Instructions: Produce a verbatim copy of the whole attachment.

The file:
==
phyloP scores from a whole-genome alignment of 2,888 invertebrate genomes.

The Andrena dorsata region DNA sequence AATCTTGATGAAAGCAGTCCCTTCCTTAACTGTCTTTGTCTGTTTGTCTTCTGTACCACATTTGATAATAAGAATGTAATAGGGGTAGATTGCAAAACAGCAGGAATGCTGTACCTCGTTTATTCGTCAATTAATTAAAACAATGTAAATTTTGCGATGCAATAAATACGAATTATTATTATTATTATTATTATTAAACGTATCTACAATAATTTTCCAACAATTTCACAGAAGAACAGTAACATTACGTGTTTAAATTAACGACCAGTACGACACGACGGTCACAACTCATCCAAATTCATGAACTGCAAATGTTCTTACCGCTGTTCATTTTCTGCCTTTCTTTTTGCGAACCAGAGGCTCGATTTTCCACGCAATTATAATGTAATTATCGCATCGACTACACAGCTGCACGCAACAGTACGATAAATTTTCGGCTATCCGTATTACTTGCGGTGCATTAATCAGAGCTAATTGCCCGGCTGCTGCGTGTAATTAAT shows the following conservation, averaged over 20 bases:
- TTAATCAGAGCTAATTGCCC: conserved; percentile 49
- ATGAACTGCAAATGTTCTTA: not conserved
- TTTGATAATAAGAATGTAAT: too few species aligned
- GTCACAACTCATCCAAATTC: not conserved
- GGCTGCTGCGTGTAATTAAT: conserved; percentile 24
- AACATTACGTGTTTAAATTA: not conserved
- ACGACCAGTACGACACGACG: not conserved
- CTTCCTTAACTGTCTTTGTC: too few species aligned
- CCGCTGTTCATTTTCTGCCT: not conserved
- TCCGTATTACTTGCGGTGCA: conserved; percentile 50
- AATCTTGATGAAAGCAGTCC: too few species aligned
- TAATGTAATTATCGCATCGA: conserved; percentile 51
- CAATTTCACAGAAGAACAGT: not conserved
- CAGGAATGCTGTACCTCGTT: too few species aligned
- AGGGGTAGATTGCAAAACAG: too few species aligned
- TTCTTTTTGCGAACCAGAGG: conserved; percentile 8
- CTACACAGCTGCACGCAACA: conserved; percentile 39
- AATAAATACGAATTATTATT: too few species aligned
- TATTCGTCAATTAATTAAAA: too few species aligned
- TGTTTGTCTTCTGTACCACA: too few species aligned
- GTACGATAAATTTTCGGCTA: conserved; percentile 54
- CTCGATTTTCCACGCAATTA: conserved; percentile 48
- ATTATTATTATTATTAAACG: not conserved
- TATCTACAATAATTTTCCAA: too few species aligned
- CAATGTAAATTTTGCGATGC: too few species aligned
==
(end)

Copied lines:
phyloP scores from a whole-genome alignment of 2,888 invertebrate genomes.

The Andrena dorsata region DNA sequence AATCTTGATGAAAGCAGTCCCTTCCTTAACTGTCTTTGTCTGTTTGTCTTCTGTACCACATTTGATAATAAGAATGTAATAGGGGTAGATTGCAAAACAGCAGGAATGCTGTACCTCGTTTATTCGTCAATTAATTAAAACAATGTAAATTTTGCGATGCAATAAATACGAATTATTATTATTATTATTATTATTAAACGTATCTACAATAATTTTCCAACAATTTCACAGAAGAACAGTAACATTACGTGTTTAAATTAACGACCAGTACGACACGACGGTCACAACTCATCCAAATTCATGAACTGCAAATGTTCTTACCGCTGTTCATTTTCTGCCTTTCTTTTTGCGAACCAGAGGCTCGATTTTCCACGCAATTATAATGTAATTATCGCATCGACTACACAGCTGCACGCAACAGTACGATAAATTTTCGGCTATCCGTATTACTTGCGGTGCATTAATCAGAGCTAATTGCCCGGCTGCTGCGTGTAATTAAT shows the following conservation, averaged over 20 bases:
- TTAATCAGAGCTAATTGCCC: conserved; percentile 49
- ATGAACTGCAAATGTTCTTA: not conserved
- TTTGATAATAAGAATGTAAT: too few species aligned
- GTCACAACTCATCCAAATTC: not conserved
- GGCTGCTGCGTGTAATTAAT: conserved; percentile 24
- AACATTACGTGTTTAAATTA: not conserved
- ACGACCAGTACGACACGACG: not conserved
- CTTCCTTAACTGTCTTTGTC: too few species aligned
- CCGCTGTTCATTTTCTGCCT: not conserved
- TCCGTATTACTTGCGGTGCA: conserved; percentile 50
- AATCTTGATGAAAGCAGTCC: too few species aligned
- TAATGTAATTATCGCATCGA: conserved; percentile 51
- CAATTTCACAGAAGAACAGT: not conserved
- CAGGAATGCTGTACCTCGTT: too few species aligned
- AGGGGTAGATTGCAAAACAG: too few species aligned
- TTCTTTTTGCGAACCAGAGG: conserved; percentile 8
- CTACACAGCTGCACGCAACA: conserved; percentile 39
- AATAAATACGAATTATTATT: too few species aligned
- TATTCGTCAATTAATTAAAA: too few species aligned
- TGTTTGTCTTCTGTACCACA: too few species aligned
- GTACGATAAATTTTCGGCTA: conserved; percentile 54
- CTCGATTTTCCACGCAATTA: conserved; percentile 48
- ATTATTATTATTATTAAACG: not conserved
- TATCTACAATAATTTTCCAA: too few species aligned
- CAATGTAAATTTTGCGATGC: too few species aligned